Right Use and Politics in Performance Measurement and Management


In previous posts here (see Ensuring the Right Use of Performance Data: A Cautionary Tale from Health Care, June 26, 2012) and other writings, I have urged the broadening of the scope of inquiry about performance measurement and management (PMM) beyond the “right measures” and the “right delivery” of the information provided by the measures (for example, by such mechanisms as real-time performance dashboards) to the politics of the “right use” of that information. Trained in the social sciences, scholars and practitioners of PMM may think they can exclude politics from their models, thinking that it sullies the discipline of PMM or that politics is the business of other fields. This is a mistake, especially for international development. The necessity of consideration of politics is argued, among many international scholars, by Francis Fukuyama in the first chapter of his  2011 book, The Origins of Political Order.

The requirements of the “right use” recognizes that PMM – and other technologies of knowledge production and governance such as program evaluation and global indicators -- is not just a diagnostics exercise devoid of politics. Knowledge-power theory teaches us that PMM and other knowledge production is an exercise of power and control, a lesson central to the research and writing of Kevin Davis, Benedict Kingsbury, Sally Engle Merry, Angelina Fisher and their colleagues at New York University’s Institute for International Law and Justice. Much of the resistance to the “right” use of PMM to increase efficiency, improve effectiveness, further public accountability, and achieve transparency stems from fear that a third party deemed to lack legitimate authority is using PMM to usurp power and control from the organization or institution whose performance is being measures.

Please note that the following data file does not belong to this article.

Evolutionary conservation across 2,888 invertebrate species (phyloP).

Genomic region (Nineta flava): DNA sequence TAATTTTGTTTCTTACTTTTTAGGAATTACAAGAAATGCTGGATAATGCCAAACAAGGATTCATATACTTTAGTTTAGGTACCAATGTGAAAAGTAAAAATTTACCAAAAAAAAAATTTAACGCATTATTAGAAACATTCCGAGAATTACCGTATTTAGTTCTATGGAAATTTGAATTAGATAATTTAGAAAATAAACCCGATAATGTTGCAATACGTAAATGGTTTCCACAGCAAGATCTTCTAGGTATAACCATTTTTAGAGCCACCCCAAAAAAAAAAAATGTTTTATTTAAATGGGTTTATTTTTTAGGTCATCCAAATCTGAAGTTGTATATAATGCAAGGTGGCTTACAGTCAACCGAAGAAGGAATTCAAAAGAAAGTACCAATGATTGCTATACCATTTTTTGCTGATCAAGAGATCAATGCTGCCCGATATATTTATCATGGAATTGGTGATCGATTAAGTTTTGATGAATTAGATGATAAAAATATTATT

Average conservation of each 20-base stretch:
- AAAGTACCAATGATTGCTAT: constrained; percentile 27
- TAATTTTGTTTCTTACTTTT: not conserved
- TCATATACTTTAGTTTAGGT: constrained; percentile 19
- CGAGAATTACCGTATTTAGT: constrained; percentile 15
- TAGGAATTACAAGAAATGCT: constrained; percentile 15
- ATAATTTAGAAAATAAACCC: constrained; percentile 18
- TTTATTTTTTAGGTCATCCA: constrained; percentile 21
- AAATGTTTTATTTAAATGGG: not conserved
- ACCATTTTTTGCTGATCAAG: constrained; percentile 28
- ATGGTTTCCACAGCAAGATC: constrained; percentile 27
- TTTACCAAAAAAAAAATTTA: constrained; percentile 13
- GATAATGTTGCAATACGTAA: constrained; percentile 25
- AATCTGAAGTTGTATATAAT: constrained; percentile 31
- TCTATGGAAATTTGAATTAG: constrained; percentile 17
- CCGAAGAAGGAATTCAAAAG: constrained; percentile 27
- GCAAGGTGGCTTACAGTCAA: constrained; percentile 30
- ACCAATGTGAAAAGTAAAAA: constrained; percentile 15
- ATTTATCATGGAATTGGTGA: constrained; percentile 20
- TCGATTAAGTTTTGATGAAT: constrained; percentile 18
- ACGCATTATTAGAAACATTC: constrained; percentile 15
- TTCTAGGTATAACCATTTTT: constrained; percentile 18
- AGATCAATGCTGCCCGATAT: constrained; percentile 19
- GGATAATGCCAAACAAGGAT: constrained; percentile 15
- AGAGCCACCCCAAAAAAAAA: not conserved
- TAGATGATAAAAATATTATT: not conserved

To ignore the reality of such politics is to render PMM useless, i.e., data derived from the right measures delivered in the right way but resisted and not used are literally useless. As the Nobel laureate Joseph Stiglitz put it at the American Economic Association conference in Chicago this month (as reported in the January 14 Economist), economists need to pay attention not just to what is theoretically possible but “what is likely to happen given how the political system works.”

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